In Creative Theories of (Just About) Everything Dutch theorist Jeroen Lutters hails creativity as “the driving force and most important skill of the 21st century as a power to be taught, understood and deployed on all levels of society”. In a research context, creative practice at UTS makes a significant contribution to how we develop, understand and communicate knowledge alongside, and in collaboration, with more traditional scholarly research practices. UTS has recognised the importance of creativity through its Research Outcomes Capability Framework and the highlighting of creativity as one of 8 key characteristics of research at UTS.
RES Hub: Creativity Module
After a challenging year of unrelenting disruption in 2020, UTS is launching a new RES Hub physical space that’s designed to support UTS researchers through audio visual technology including video recording facilities, virtual collaboration spaces and dedicated small theatre. With staff and students starting to return to campus, the space is designed to enable remote collaboration and interaction, supporting research practices and dissemination to broad audiences.
A key component of the re-launch is a set of digital resources developed by the UTS research community designed to both showcase research practice and support skills development for researchers at UTS. These online resources are each be housed within Canvas courses targeted to the research community including our Higher Degree Research (HDR) students.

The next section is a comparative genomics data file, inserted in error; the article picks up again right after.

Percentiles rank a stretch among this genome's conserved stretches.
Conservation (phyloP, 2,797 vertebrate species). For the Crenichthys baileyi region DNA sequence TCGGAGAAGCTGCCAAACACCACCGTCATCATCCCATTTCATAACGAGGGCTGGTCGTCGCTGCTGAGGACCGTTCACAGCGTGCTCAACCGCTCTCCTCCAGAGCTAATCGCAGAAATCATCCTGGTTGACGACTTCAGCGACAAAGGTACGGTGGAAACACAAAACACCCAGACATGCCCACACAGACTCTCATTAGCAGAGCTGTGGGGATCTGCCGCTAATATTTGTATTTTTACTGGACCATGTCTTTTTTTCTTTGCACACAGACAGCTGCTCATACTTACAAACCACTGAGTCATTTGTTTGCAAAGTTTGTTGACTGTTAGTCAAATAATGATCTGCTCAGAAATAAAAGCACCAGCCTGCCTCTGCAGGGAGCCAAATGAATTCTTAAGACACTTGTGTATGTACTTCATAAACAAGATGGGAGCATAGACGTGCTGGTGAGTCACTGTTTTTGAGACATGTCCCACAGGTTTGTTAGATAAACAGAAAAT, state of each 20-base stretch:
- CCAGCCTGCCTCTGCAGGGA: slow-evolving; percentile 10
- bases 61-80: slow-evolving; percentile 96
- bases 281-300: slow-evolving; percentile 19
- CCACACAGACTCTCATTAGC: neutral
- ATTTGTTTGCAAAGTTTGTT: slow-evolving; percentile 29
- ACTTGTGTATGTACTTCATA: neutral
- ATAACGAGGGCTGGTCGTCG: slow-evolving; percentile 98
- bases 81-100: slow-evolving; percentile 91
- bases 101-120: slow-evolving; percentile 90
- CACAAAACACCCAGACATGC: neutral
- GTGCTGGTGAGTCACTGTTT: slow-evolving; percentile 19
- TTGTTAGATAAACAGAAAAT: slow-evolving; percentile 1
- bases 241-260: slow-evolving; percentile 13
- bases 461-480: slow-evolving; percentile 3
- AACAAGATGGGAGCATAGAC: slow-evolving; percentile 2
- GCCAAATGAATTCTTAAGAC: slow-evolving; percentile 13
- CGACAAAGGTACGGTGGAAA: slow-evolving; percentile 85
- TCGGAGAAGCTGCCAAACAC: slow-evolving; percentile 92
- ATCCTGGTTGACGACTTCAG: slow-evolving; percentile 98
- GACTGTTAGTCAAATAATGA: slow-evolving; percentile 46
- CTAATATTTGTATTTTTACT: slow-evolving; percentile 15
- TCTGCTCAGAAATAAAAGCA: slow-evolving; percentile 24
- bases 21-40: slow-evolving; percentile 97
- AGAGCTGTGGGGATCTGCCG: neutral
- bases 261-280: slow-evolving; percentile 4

Associate Professor Alex Munt has led the development of the ‘RES Hub: Creativity Module‘, focused upon the role of creative practices in the research environment. The course draws together a range of research practices that situate creativity within a concrete set of research agenda and tools. The module has been designed as a ‘conversation’ on creativity and speaks to those working within this space – and includes models of interdisciplinary and HASS-STEM research collaborations.
Each of the 10 modules offered in ‘RES Hub: Conversations on Creativity’ describes a case study drawn from the experiences of researchers, research teams and HDR students. Loosely themed through the interconnected strands of: story, visibility, sustainability and sound. The module is designed as a self-guided experience where participants can delve into components that catch their attention or relate to current or future projects. The Creativity Canvas course serves the dual functions of both disseminating exemplary research practices to the broader UTS community, and supporting UTS researchers to build skills in creative practices in a research context.
RES Hub physical launch event
The associated event, taking place on Monday 3rd May as part of next week’s RES Hub launch, features contributors in a panel discussion including renowned Australian film director Samantha Lang and 2021 Blake Prize winner Leyla Stevens. Come along to hear more about creativity in research at UTS! Register here.
Feature image: Samantha Lang, still from Brown Lake (Boumiera)